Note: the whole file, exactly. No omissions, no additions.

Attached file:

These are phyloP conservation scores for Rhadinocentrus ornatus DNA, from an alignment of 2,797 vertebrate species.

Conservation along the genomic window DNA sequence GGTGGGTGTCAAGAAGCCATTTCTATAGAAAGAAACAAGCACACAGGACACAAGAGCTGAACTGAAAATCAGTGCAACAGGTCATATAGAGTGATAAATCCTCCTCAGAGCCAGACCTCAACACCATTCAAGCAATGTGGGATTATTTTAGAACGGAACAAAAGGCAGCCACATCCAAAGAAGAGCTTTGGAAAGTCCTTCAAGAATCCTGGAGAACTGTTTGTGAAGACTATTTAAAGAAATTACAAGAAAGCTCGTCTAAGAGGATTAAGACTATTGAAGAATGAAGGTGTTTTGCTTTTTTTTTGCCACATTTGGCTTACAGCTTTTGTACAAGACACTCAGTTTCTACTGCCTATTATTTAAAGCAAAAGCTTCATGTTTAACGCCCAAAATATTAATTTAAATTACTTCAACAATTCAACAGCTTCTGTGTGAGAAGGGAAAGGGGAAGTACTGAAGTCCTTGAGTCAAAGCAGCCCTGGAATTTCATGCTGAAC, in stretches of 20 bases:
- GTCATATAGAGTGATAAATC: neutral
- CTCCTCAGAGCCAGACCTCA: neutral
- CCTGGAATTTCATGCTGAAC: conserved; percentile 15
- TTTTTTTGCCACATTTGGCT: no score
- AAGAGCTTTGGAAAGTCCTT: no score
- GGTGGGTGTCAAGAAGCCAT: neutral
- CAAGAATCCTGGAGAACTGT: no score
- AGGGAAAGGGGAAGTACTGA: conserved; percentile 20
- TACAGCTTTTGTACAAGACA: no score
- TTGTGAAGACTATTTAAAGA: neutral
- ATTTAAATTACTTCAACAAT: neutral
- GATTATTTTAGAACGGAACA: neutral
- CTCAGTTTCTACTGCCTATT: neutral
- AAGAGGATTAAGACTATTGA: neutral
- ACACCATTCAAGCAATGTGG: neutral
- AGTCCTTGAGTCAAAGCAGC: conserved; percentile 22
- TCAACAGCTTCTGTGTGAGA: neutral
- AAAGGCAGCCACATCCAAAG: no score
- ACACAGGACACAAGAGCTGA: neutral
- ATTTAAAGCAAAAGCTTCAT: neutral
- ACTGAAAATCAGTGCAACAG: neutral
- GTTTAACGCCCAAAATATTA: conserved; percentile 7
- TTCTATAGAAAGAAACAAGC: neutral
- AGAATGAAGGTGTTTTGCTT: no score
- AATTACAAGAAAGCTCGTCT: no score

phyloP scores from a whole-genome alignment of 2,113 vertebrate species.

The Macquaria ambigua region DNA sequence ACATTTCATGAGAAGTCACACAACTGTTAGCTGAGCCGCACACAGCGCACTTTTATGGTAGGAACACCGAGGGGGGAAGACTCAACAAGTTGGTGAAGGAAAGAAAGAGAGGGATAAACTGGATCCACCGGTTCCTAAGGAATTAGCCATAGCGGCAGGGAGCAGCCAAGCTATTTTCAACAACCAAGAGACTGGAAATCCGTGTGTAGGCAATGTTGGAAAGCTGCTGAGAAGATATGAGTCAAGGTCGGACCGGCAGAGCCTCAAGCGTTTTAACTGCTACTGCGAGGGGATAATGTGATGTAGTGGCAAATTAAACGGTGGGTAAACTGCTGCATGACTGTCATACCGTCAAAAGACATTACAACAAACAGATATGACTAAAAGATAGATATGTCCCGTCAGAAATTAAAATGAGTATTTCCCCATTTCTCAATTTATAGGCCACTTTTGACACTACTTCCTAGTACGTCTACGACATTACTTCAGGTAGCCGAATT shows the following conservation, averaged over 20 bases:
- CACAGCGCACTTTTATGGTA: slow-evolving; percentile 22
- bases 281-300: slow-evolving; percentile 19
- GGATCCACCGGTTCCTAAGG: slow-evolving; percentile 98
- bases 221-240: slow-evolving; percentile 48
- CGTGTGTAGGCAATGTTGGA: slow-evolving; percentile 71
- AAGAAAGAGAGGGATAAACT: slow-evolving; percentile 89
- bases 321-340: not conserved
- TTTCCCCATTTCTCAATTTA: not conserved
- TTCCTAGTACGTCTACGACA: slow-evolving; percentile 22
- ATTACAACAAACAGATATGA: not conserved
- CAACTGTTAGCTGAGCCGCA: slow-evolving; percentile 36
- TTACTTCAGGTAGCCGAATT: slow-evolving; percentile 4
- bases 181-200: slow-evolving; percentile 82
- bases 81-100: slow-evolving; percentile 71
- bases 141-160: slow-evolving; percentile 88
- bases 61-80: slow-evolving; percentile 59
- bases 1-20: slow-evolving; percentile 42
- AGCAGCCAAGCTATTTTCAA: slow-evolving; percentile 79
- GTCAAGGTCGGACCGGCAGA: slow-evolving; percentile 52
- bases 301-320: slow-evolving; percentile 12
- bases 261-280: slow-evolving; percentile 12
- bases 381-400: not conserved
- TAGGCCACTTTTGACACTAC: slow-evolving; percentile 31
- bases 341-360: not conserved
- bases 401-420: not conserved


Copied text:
These are phyloP conservation scores for Rhadinocentrus ornatus DNA, from an alignment of 2,797 vertebrate species.

Conservation along the genomic window DNA sequence GGTGGGTGTCAAGAAGCCATTTCTATAGAAAGAAACAAGCACACAGGACACAAGAGCTGAACTGAAAATCAGTGCAACAGGTCATATAGAGTGATAAATCCTCCTCAGAGCCAGACCTCAACACCATTCAAGCAATGTGGGATTATTTTAGAACGGAACAAAAGGCAGCCACATCCAAAGAAGAGCTTTGGAAAGTCCTTCAAGAATCCTGGAGAACTGTTTGTGAAGACTATTTAAAGAAATTACAAGAAAGCTCGTCTAAGAGGATTAAGACTATTGAAGAATGAAGGTGTTTTGCTTTTTTTTTGCCACATTTGGCTTACAGCTTTTGTACAAGACACTCAGTTTCTACTGCCTATTATTTAAAGCAAAAGCTTCATGTTTAACGCCCAAAATATTAATTTAAATTACTTCAACAATTCAACAGCTTCTGTGTGAGAAGGGAAAGGGGAAGTACTGAAGTCCTTGAGTCAAAGCAGCCCTGGAATTTCATGCTGAAC, in stretches of 20 bases:
- GTCATATAGAGTGATAAATC: neutral
- CTCCTCAGAGCCAGACCTCA: neutral
- CCTGGAATTTCATGCTGAAC: conserved; percentile 15
- TTTTTTTGCCACATTTGGCT: no score
- AAGAGCTTTGGAAAGTCCTT: no score
- GGTGGGTGTCAAGAAGCCAT: neutral
- CAAGAATCCTGGAGAACTGT: no score
- AGGGAAAGGGGAAGTACTGA: conserved; percentile 20
- TACAGCTTTTGTACAAGACA: no score
- TTGTGAAGACTATTTAAAGA: neutral
- ATTTAAATTACTTCAACAAT: neutral
- GATTATTTTAGAACGGAACA: neutral
- CTCAGTTTCTACTGCCTATT: neutral
- AAGAGGATTAAGACTATTGA: neutral
- ACACCATTCAAGCAATGTGG: neutral
- AGTCCTTGAGTCAAAGCAGC: conserved; percentile 22
- TCAACAGCTTCTGTGTGAGA: neutral
- AAAGGCAGCCACATCCAAAG: no score
- ACACAGGACACAAGAGCTGA: neutral
- ATTTAAAGCAAAAGCTTCAT: neutral
- ACTGAAAATCAGTGCAACAG: neutral
- GTTTAACGCCCAAAATATTA: conserved; percentile 7
- TTCTATAGAAAGAAACAAGC: neutral
- AGAATGAAGGTGTTTTGCTT: no score
- AATTACAAGAAAGCTCGTCT: no score

phyloP scores from a whole-genome alignment of 2,113 vertebrate species.

The Macquaria ambigua region DNA sequence ACATTTCATGAGAAGTCACACAACTGTTAGCTGAGCCGCACACAGCGCACTTTTATGGTAGGAACACCGAGGGGGGAAGACTCAACAAGTTGGTGAAGGAAAGAAAGAGAGGGATAAACTGGATCCACCGGTTCCTAAGGAATTAGCCATAGCGGCAGGGAGCAGCCAAGCTATTTTCAACAACCAAGAGACTGGAAATCCGTGTGTAGGCAATGTTGGAAAGCTGCTGAGAAGATATGAGTCAAGGTCGGACCGGCAGAGCCTCAAGCGTTTTAACTGCTACTGCGAGGGGATAATGTGATGTAGTGGCAAATTAAACGGTGGGTAAACTGCTGCATGACTGTCATACCGTCAAAAGACATTACAACAAACAGATATGACTAAAAGATAGATATGTCCCGTCAGAAATTAAAATGAGTATTTCCCCATTTCTCAATTTATAGGCCACTTTTGACACTACTTCCTAGTACGTCTACGACATTACTTCAGGTAGCCGAATT shows the following conservation, averaged over 20 bases:
- CACAGCGCACTTTTATGGTA: slow-evolving; percentile 22
- bases 281-300: slow-evolving; percentile 19
- GGATCCACCGGTTCCTAAGG: slow-evolving; percentile 98
- bases 221-240: slow-evolving; percentile 48
- CGTGTGTAGGCAATGTTGGA: slow-evolving; percentile 71
- AAGAAAGAGAGGGATAAACT: slow-evolving; percentile 89
- bases 321-340: not conserved
- TTTCCCCATTTCTCAATTTA: not conserved
- TTCCTAGTACGTCTACGACA: slow-evolving; percentile 22
- ATTACAACAAACAGATATGA: not conserved
- CAACTGTTAGCTGAGCCGCA: slow-evolving; percentile 36
- TTACTTCAGGTAGCCGAATT: slow-evolving; percentile 4
- bases 181-200: slow-evolving; percentile 82
- bases 81-100: slow-evolving; percentile 71
- bases 141-160: slow-evolving; percentile 88
- bases 61-80: slow-evolving; percentile 59
- bases 1-20: slow-evolving; percentile 42
- AGCAGCCAAGCTATTTTCAA: slow-evolving; percentile 79
- GTCAAGGTCGGACCGGCAGA: slow-evolving; percentile 52
- bases 301-320: slow-evolving; percentile 12
- bases 261-280: slow-evolving; percentile 12
- bases 381-400: not conserved
- TAGGCCACTTTTGACACTAC: slow-evolving; percentile 31
- bases 341-360: not conserved
- bases 401-420: not conserved